States will have to halt disinvestment in higher education, ramp up that investment over time, and work with public colleges and universities to cut costs and increase innovation.
States will be rewarded for ensuring that no student should graduate with debt for tuition – and limiting costs for non-tuition expenses. Pell Grants are not included in the calculation of no-debt-tuition, so Pell recipients will be able to use their grants fully for living expenses.
States that commit to the compact will work with colleges and universities and distribute funds to meet these guarantees by lowering the cost of college on their campuses, ensuring that all funds received will be applied to instruction and learning, and improving the prospects for completion.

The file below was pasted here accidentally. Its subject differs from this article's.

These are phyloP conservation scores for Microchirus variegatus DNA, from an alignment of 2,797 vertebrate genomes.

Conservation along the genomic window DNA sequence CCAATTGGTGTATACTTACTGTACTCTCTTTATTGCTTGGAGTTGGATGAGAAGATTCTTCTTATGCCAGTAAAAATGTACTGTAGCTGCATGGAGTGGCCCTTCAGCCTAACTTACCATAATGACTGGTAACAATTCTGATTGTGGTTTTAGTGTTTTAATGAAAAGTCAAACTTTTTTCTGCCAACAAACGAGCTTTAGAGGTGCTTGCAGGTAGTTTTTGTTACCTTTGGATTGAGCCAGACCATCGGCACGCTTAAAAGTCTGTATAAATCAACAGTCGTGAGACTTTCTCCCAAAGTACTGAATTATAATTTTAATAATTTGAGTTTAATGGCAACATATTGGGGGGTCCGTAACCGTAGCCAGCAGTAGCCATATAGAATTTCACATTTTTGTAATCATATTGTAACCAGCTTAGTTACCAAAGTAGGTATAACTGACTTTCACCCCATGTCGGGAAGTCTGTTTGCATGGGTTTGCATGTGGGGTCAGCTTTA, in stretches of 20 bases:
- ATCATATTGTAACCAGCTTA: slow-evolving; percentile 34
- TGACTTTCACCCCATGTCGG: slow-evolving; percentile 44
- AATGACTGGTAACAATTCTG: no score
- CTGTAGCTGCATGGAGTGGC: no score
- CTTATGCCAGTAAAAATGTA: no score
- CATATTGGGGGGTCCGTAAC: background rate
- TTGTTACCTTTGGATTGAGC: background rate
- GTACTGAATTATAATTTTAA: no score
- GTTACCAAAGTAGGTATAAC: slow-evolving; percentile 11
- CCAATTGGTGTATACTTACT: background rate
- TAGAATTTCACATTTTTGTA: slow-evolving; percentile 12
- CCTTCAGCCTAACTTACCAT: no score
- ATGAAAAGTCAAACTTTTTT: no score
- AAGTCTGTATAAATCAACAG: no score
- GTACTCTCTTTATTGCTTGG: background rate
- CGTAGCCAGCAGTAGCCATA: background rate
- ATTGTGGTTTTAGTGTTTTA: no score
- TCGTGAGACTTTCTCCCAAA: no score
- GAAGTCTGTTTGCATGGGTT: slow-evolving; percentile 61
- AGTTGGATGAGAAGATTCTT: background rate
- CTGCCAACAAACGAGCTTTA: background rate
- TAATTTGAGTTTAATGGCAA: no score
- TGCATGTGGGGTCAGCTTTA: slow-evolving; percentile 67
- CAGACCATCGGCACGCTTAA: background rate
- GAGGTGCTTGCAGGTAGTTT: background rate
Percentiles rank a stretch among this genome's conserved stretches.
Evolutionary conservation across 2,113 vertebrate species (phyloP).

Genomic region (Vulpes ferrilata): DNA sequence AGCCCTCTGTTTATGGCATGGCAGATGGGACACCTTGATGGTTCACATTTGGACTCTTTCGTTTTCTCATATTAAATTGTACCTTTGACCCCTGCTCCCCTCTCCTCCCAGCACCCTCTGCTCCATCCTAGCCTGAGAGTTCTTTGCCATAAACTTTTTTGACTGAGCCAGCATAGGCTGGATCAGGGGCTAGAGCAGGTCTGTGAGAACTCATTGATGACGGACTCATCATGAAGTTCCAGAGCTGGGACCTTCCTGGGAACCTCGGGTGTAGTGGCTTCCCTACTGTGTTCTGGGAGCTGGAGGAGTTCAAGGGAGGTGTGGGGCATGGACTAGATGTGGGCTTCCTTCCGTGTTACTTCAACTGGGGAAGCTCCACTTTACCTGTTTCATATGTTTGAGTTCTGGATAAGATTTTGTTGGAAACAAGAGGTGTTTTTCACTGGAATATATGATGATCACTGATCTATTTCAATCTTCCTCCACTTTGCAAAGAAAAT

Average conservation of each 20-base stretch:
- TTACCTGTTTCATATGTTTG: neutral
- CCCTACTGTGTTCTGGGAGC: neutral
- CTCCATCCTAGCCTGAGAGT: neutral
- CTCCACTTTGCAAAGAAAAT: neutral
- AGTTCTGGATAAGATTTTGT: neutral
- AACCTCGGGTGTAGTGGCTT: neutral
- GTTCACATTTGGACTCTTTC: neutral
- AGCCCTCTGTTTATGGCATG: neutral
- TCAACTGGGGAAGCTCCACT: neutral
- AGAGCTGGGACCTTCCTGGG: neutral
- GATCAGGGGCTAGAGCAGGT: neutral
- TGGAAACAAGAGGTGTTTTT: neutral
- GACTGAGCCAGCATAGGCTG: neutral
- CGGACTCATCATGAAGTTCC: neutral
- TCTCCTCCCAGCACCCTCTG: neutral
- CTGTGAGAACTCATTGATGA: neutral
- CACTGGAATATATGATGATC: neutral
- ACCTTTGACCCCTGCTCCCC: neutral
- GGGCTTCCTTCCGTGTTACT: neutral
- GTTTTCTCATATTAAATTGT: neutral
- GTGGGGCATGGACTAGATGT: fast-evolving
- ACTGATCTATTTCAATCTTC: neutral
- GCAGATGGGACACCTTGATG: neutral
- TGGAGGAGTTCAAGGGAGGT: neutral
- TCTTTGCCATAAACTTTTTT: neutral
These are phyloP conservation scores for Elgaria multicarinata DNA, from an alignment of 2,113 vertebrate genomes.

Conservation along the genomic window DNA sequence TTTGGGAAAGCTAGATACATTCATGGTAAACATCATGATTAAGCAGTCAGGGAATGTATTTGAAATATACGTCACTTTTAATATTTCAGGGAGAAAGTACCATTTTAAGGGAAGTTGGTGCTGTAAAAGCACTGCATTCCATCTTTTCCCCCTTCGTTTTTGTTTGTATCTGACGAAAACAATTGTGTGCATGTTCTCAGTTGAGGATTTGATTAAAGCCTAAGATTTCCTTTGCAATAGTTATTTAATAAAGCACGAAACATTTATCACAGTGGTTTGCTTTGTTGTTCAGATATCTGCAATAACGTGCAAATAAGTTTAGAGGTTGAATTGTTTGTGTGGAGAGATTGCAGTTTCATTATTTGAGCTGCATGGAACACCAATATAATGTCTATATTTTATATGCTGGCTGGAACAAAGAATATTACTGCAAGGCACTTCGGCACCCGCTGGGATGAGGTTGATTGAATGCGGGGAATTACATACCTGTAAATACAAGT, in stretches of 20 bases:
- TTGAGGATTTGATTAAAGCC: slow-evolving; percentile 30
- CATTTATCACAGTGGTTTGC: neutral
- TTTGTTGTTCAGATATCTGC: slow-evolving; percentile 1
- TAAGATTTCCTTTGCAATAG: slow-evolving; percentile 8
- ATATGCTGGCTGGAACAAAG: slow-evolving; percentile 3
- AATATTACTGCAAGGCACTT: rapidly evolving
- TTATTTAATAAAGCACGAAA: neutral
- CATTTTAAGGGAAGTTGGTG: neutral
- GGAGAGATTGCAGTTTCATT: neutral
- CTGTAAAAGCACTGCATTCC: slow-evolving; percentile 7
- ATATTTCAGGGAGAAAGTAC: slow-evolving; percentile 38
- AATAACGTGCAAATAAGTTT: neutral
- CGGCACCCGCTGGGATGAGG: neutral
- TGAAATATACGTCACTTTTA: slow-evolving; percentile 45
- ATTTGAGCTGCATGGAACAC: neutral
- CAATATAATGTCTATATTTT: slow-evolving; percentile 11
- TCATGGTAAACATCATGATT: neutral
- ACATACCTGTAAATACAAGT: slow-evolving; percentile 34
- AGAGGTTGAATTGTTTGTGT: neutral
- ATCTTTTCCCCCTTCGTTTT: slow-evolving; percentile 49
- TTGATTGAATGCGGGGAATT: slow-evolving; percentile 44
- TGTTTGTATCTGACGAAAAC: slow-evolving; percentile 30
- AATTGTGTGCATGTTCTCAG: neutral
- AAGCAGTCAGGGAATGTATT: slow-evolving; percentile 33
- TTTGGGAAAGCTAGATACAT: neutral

The size of federal investment for each state meeting the compact will depend on the number of in-state students enrolled in public colleges and universities, with higher grant amounts for low- and middle-income students.
States will be allowed a ramp-up period in which they can receive a portion of funds while adapting their levels of support and cost structure to meet this goal.
Families will be expected to make a realistic and simplified family contribution. Students will contribute based on wages from ten hours per week of work. But students and their families should be able to afford college without borrowing for tuition, and with lower costs for other expenses.